“We support unity in diversity, but politic is a privilege for my group”: The paradoxical influence of national identification × religious identification in predicting unity in diversity and political orientations

Idhamsyah Eka Putra, Whinda Yustisia, Chad Osteen, Joevarian Hudiyana, Eko A. Meinarno

Research output: Contribution to journalArticlepeer-review

Abstract

A sense of belonging to a nation and, simultaneously, to a religious group is commonly found in a society where religion is considered to be important. Such is the case in Indonesia where high and low of these senses of belonging may affect intergroup perceptions and political orientation. In two studies of Muslim and non-Muslim’ samples (Ns= 1005, 236) conducted in Indonesia, we investigated the interaction effects of national identification with religious identification on unity in diversity and political orientations. Consistently in two studies, nationalists with less sense of belonging to a religious group showed a more open and equal political perspective toward others, regardless of their group backgrounds. On the other hand, even though nationalists with high religious identification showed a tendency to support unity in diversity and prosocial values (study 1), they were found to also adopt an exclusionary approach toward the double-minority group of Chinese Indonesians’ involvement in politics and the economy (study 2). Further findings are discussed by considering how context and other religious elements may play a role of national identifications in intercultural relations. Data and materials availability: All data are available In the OSF: https://osf.io/h5avz/?view_only=65d9c30bdcf5450ea5ce78b5bd2e8446.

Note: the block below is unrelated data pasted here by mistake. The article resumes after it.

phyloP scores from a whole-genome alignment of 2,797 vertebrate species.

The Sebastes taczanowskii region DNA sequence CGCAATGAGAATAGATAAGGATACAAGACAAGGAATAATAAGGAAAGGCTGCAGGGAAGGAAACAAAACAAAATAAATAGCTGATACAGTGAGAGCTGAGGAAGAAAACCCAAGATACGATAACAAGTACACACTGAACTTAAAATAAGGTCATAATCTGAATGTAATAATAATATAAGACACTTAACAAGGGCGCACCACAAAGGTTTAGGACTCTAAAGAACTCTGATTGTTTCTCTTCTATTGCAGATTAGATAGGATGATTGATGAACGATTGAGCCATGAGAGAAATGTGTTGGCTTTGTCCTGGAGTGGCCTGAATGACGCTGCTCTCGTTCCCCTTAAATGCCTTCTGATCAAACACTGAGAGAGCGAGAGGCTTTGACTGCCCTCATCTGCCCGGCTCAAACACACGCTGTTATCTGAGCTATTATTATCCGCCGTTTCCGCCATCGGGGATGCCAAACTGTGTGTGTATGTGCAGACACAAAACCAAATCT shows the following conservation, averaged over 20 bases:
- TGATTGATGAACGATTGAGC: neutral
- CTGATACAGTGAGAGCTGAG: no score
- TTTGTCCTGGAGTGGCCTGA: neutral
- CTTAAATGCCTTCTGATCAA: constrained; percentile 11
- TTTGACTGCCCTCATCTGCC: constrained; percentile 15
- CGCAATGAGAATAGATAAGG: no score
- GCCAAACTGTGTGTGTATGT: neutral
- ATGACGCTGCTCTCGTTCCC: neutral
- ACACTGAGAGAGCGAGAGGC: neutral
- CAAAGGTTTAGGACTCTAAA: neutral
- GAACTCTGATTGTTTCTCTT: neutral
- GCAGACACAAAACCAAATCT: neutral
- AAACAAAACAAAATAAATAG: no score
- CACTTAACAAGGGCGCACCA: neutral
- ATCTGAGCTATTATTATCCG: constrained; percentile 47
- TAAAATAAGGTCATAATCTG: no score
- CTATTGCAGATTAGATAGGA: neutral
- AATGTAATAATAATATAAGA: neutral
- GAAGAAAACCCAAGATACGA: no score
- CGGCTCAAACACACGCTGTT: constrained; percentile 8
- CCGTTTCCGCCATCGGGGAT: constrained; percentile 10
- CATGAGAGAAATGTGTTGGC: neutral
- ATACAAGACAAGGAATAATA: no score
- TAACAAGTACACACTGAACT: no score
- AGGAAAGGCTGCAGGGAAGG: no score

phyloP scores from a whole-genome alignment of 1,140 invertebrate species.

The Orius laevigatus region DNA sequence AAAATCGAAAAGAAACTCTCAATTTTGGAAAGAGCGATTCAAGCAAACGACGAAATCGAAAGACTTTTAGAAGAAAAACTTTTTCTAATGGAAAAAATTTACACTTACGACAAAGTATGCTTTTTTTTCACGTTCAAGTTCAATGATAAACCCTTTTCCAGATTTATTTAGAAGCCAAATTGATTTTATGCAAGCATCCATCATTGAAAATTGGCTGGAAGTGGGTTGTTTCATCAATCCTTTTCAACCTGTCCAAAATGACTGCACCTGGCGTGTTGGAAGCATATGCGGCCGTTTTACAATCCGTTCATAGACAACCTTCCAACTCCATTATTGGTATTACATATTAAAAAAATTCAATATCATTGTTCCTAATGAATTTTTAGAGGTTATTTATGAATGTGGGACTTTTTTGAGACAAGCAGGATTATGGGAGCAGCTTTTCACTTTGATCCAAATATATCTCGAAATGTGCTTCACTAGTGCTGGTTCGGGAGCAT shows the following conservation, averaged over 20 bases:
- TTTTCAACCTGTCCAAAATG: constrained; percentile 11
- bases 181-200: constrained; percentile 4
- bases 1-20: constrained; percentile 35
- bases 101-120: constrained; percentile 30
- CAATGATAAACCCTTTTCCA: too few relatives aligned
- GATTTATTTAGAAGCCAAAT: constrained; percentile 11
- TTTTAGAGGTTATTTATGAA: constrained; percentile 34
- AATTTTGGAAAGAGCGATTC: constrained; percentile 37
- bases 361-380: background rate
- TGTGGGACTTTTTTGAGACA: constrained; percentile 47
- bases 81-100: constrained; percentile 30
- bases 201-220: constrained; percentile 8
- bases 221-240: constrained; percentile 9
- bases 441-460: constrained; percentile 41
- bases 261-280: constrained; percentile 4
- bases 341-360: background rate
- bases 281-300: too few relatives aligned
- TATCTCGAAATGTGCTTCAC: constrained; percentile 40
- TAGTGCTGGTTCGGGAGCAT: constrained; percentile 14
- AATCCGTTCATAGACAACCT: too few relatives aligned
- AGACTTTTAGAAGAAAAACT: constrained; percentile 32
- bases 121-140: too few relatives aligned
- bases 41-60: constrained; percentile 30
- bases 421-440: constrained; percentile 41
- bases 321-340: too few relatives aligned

Original languageEnglish
Pages (from-to)108-118
Number of pages11
JournalInternational Journal of Intercultural Relations
Volume87
DOIs
Publication statusPublished - Mar 2022

Keywords

  • National Identity
  • Political Exclusions
  • Prosocial Values
  • Religious Identity
  • Unity in Diversity

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